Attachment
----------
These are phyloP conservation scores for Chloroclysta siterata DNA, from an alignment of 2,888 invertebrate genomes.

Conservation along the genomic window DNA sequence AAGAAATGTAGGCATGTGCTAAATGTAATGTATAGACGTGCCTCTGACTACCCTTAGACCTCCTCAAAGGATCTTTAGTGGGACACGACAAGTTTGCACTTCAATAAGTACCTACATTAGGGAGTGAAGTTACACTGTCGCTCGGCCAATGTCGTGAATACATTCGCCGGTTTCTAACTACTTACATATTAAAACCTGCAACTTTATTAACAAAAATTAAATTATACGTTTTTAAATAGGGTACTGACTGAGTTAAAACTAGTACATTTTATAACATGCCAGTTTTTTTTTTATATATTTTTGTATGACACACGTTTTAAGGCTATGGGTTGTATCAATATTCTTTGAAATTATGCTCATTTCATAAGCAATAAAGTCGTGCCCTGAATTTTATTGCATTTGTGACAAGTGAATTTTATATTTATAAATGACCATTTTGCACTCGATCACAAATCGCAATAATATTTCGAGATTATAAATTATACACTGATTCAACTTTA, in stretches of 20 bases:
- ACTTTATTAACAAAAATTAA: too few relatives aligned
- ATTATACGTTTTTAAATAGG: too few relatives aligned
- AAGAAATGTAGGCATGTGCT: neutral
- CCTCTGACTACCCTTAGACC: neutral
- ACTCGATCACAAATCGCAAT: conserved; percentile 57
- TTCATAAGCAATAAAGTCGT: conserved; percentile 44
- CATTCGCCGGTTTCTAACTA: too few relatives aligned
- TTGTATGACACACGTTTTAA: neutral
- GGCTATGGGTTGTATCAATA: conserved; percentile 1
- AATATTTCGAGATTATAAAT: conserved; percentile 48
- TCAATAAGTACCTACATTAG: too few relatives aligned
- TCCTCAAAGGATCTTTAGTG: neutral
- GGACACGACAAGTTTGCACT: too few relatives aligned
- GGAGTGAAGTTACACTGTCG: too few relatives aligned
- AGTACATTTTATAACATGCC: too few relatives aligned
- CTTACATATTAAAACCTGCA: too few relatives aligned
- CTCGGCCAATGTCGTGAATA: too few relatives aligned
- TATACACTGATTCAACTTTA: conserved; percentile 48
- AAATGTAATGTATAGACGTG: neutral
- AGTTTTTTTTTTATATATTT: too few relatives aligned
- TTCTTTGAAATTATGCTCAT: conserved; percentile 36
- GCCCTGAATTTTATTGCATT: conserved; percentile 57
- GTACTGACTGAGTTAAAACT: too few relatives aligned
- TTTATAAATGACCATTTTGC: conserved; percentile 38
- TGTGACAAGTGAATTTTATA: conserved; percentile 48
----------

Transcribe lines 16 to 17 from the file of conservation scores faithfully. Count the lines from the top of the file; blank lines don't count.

- GGAGTGAAGTTACACTGTCG: too few relatives aligned
- AGTACATTTTATAACATGCC: too few relatives aligned